14. The Immediate Effects of Conventional Physical Therapy on the Knee Joint Load in Subjects with Moderate Knee Osteoarthritis; A Preliminary Single Blinded Randomized Control Trial

    Directory of Open Access Journals (Sweden)

    Leila Fattahi

    2015-12-01

    Full Text Available Background: Subjects with knee osteoarthritis typically have higher knee adduction moment. Current research efforts are mainly focused on therapeutic procedures that potentially may modify disease progression. This preliminary study was designed as a single blind (examiner randomized control trial to investigate the impact of conventional physical therapy on pain, and knee joint load in subjects with moderate knee osteoarthritis. Methods: Twelve participants diagnosed with moderate knee OA were randomly assigned into control and intervention groups. Three-dimensional knee kinematic and kinetic data were recorded during the gait before and after 10 sessions of conventional physical therapy. In addition, pain intensity was evaluated by visual analog scale and pain subscale of KOOS questionnaire. The control group did not receive any intervention during the same period. Gait parameters were analyzed within and between groups using nonparametric tests. Results: There was a significant difference between groups in baseline KOOS-pain Score and ML knee force (P=0.048 and P=0.01. Immediately after ten sessions of physical therapy the initial (first peak of knee adduction moment was significantly (P=0.03 lower than that of the control group while the first and second peak of knee AP velocity were significantly (P=0.02, P=0.01 respectively higher. In the intervention group, the second peaks of vertical and anteroposterior (AP knee forces were strongly correlated with the pretest KOOS-pain Score (r=0.99 and r=0.98, P<0.001. Therefore a multivariate general linear model was adopted with adjustment to baseline KOOS-pain. By this adjustment, 51% alleviation of VAS pain score and 81% decrement of first peak of knee adduction moment in comparison to control group was statistically significant (P=0.02, P=0.03 respectively. Conclusion: It seems that ten sessions of conventional physical therapy may modify knee joint load in subjects with moderate knee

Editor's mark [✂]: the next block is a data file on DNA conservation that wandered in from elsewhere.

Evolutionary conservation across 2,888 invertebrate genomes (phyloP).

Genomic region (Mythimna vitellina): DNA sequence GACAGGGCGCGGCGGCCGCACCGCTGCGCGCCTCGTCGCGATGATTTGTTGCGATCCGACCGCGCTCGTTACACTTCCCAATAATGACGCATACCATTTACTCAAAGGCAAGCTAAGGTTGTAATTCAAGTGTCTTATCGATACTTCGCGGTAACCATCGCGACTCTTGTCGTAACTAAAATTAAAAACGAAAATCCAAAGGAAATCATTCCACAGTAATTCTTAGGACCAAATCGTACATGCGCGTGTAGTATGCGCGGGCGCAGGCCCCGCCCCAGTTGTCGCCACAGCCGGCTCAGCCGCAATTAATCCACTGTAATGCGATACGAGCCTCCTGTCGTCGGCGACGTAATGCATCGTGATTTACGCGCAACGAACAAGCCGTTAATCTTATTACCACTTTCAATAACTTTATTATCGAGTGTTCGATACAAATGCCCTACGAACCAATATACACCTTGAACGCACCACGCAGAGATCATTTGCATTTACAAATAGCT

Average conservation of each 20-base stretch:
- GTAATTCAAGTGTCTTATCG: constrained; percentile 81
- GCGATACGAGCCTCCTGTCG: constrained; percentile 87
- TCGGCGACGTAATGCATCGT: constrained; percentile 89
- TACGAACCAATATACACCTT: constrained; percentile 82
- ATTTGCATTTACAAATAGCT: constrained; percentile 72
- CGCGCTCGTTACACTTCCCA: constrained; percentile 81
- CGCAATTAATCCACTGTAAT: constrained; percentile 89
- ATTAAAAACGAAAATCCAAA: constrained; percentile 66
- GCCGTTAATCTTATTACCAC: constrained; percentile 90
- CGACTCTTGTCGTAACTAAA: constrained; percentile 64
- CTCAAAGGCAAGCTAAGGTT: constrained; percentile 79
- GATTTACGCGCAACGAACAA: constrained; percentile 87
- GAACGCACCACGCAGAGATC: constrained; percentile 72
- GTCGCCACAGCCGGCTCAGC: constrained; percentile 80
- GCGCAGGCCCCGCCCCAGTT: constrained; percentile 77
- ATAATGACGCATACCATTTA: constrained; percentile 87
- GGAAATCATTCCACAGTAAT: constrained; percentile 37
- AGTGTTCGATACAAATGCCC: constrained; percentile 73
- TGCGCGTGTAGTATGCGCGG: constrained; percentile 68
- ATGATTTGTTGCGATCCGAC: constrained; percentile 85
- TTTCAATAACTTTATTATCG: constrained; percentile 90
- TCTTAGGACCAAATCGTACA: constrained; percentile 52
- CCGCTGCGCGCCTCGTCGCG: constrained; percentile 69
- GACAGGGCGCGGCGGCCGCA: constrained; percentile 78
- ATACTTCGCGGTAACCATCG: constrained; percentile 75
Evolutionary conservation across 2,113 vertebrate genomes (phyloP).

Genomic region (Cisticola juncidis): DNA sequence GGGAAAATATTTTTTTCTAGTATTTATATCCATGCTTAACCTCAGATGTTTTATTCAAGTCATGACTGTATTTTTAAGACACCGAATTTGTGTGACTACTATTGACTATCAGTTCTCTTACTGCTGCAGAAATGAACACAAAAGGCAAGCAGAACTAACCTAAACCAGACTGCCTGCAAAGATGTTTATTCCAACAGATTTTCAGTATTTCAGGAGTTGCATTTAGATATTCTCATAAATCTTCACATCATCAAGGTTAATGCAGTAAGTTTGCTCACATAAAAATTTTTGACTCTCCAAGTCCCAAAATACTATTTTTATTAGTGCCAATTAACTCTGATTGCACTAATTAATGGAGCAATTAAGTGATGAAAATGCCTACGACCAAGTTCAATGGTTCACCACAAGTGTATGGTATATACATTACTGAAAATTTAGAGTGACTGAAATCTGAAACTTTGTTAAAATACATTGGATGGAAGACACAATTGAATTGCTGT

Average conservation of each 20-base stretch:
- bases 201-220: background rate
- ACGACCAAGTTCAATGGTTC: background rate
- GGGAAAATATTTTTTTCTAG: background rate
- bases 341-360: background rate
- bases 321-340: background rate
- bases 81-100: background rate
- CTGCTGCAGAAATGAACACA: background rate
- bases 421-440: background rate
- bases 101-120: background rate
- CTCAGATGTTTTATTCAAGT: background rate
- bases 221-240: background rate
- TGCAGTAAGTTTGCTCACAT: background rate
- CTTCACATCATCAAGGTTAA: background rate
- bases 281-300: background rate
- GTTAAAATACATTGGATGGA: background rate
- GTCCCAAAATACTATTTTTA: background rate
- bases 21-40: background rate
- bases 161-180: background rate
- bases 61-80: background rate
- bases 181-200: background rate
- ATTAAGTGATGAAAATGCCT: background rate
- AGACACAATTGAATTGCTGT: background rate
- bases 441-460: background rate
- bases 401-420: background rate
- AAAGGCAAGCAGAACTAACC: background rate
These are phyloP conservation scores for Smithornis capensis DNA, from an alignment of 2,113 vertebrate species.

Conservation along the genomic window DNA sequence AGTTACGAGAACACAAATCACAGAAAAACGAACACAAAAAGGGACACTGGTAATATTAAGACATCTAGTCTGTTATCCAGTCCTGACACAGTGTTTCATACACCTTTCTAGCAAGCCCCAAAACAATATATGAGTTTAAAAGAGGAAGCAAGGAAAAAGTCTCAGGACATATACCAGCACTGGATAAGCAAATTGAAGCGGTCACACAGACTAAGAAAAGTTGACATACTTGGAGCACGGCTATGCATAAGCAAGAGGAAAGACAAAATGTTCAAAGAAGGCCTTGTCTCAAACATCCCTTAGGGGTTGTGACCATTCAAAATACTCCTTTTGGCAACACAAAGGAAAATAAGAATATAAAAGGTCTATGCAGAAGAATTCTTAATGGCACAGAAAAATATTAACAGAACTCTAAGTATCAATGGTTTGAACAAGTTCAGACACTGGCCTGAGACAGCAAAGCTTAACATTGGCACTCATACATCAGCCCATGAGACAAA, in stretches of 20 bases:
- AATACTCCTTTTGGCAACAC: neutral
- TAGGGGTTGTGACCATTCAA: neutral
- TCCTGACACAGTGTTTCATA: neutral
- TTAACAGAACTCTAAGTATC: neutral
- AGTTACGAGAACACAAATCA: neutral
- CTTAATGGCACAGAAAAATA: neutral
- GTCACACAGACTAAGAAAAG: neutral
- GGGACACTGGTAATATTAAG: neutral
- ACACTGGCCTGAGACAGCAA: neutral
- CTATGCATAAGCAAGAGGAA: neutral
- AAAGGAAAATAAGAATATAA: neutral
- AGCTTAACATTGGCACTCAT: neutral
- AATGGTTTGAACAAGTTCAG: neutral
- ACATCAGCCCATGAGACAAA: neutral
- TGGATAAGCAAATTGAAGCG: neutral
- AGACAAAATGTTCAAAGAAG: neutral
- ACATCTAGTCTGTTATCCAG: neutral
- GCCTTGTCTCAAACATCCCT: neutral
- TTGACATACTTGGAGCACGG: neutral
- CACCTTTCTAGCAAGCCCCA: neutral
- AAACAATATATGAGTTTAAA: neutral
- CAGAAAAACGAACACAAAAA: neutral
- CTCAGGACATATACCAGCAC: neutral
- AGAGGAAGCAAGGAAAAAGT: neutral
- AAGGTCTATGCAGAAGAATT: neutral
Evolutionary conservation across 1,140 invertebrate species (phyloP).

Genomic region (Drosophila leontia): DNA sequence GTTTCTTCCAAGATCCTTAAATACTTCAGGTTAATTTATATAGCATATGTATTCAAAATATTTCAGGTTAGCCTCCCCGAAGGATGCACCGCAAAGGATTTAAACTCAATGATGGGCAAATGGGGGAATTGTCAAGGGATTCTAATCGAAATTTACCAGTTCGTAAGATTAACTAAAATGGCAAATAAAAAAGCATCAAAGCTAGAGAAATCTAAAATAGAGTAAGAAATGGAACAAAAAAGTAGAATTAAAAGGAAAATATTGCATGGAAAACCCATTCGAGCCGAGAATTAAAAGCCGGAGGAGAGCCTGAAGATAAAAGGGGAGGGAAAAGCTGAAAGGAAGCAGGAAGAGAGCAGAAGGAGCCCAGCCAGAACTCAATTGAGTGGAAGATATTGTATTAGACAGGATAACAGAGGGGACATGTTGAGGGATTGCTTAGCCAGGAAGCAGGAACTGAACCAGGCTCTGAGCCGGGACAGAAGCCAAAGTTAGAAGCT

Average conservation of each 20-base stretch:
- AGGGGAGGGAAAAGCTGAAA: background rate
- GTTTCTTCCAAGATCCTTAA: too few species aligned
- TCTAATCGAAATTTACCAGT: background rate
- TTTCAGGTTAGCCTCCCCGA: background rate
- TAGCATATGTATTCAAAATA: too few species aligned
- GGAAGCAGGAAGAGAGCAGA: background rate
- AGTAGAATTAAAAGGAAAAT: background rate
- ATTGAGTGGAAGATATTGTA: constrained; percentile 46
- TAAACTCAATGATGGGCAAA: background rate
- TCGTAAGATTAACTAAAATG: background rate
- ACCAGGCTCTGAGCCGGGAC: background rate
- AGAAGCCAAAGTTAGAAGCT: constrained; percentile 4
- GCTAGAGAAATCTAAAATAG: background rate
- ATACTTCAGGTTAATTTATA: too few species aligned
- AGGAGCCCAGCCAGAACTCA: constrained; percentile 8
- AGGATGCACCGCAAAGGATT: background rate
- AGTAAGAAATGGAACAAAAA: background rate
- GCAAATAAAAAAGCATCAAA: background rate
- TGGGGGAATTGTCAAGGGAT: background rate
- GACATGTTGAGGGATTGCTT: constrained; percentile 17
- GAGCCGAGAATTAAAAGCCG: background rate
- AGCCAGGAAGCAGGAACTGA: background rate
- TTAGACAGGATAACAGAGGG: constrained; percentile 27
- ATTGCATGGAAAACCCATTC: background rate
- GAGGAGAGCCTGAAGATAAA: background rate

15. The social processes of production and validation of knowledge in particle physics: Preliminary theoretical and methodological observations

    OpenAIRE

    Bellotti, Elisa

    2011-01-01

    This paper explores the complementarities and differences between Bourdieu's Field Theory and Social Network Analysis from both a theoretical and methodological perspective. The argument is applied to a case study about the social production and validation of knowledge in particle physics in Italy. The methodological choices that have lead the research project are presented and justified, and provide a good example about the strengths and the weaknesses of the two theoretical perspectives com...